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Brown v. State

Supreme Court of Mississippi
Nov 2, 1976
338 So. 2d 1008 (Miss. 1976)


No. 49413.

November 2, 1976.

Appeal from Circuit Court, Jackson County, Merle F. Palmer, J..

Bernard Gautier, Charles W. Parlin, Pascagoula, for appellant.

A.F. Summer, Atty. Gen., by Billy L. Gore, Sp. Asst. Atty. Gen., Jackson, for appellee.


Emile Brown was indicted in the Circuit Court of Jackson County for the murder of R.H. Hoye, Jr. He was convicted of manslaughter and sentenced to serve a term of fifteen years in the State Penitentiary. From this conviction and sentence he appeals to this Court, and we affirm.

The proof on behalf of the state is sufficient to show that on the night of March 27, 1975, appellant shot and killed R.H. Hoye in Lillie's Place in Pascagoula. Appellant and Hoye were shooting pool when an argument ensued. After a scuffle between the two, they went outside and continued their argument. The evidence is not clear as to just what took place outside but after twenty or thirty minutes Hoye returned and was standing at the bar drinking beer when appellant returned, kicked open the screen door and started firing the .22 pistol at Hoye. Two of the shots hit Hoye. The fatal one penetrated the right ventricle of the heart. At the time the fatal shot was fired Hoye was not armed, and was not making any effort to harm the appellant.

According to appellant's version of the affray, he shot Hoye in self-defense. He said they were shooting pool and Hoye hit him on the head with a cue stick. A tussle ensued and Hoye got appellant down and started beating him. When appellant got up, Hoye pulled a knife and started cutting at him. He said Hoye cut his shirt "clean off" and cut him on the shoulders. He said he got away from Hoye, went home and discovered that he had lost his door key and $170 in the scuffle. He went back to Lillie's Place to see if he could recover his key and his money. When he returned, he said the screen door was pushed open and he entered Lillie's Place. At that time Hoye was standing at the bar with his shirt open and his knife down at his side. Appellant said Hoye charged toward him with the knife in his hand and he panicked and started shooting. He did not know how many times he shot, and denied that he shot Hoye after he fell.

The only error assigned for the reversal of this case is that the trial court erred in refusing to allow testimony relative to the reputation of the deceased for peace and violence. The only thing in the record to support this proposition is the testimony brought out in the cross examination of Detective G.J. Brooks. Counsel for appellant asked the witness if he knew the deceased and the witness stated that he had known him for several years. Counsel then asked if he was familiar with his reputation for peace and violence in the community in which he lived. Thereupon, the state objected to the question and it was sustained. Appellant contends that since there was a dispute as to who was the aggressor, it was reversible error for the trial court to refuse to admit testimony relative to the reputation of the deceased for peace and violence. Appellant correctly points out that this Court held in Freeman v. State, 204 So.2d 842 (Miss. 1967), that evidence as to the general reputation of the decedent for peace and violence is admissible as an exception to the general rule when one of the issues to be decided by the jury is who was the aggressor. However, appellant did not properly preserve the alleged error. The rule is well established in this state in numerous cases that the action of the trial court is not subject to review when the objection to evidence is sustained, unless counsel either states into the record what is expected to be proved, or in the absence of the jury have the witness answer the questions. The purpose of this rule is to enable the trial court to judge the competency of the proffered evidence and this Court can review it on appeal. Here, appellant did not attempt to show this witness' testimony relative to the reputation of the decedent for peace and violence in the community where he lived. Consequently, he cannot put the trial court in error in sustaining the objection to the question asked.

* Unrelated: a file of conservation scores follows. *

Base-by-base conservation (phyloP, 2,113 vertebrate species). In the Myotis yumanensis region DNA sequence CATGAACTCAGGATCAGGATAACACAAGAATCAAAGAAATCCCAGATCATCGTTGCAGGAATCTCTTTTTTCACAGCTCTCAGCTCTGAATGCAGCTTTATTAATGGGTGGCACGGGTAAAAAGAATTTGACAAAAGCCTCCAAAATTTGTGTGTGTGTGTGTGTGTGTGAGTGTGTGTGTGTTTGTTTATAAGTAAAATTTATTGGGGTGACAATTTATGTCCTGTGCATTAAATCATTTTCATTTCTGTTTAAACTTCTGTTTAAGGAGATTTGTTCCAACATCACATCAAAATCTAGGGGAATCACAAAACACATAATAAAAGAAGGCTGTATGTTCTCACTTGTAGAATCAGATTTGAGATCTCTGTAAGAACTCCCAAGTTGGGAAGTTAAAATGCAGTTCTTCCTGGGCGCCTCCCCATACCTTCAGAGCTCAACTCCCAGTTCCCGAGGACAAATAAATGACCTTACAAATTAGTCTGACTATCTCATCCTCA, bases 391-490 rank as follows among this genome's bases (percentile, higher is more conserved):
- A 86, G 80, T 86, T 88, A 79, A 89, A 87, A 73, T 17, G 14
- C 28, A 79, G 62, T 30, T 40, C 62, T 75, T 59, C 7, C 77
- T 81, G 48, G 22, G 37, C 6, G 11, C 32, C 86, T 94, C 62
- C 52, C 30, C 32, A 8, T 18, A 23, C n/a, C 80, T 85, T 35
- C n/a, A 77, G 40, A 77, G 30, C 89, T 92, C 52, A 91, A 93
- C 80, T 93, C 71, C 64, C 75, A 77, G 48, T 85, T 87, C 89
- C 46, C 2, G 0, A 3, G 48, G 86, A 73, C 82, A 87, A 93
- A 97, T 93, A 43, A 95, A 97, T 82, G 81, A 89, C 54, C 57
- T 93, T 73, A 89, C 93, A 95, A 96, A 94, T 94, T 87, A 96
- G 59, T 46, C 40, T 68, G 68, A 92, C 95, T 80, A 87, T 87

For the reasons stated, this case must be and is affirmed.



Summaries of

Brown v. State

Supreme Court of Mississippi
Nov 2, 1976
338 So. 2d 1008 (Miss. 1976)
Case details for

Brown v. State

Case Details

Full title:Emile BROWN v. STATE of Mississippi

Court:Supreme Court of Mississippi

Date published: Nov 2, 1976


338 So. 2d 1008 (Miss. 1976)

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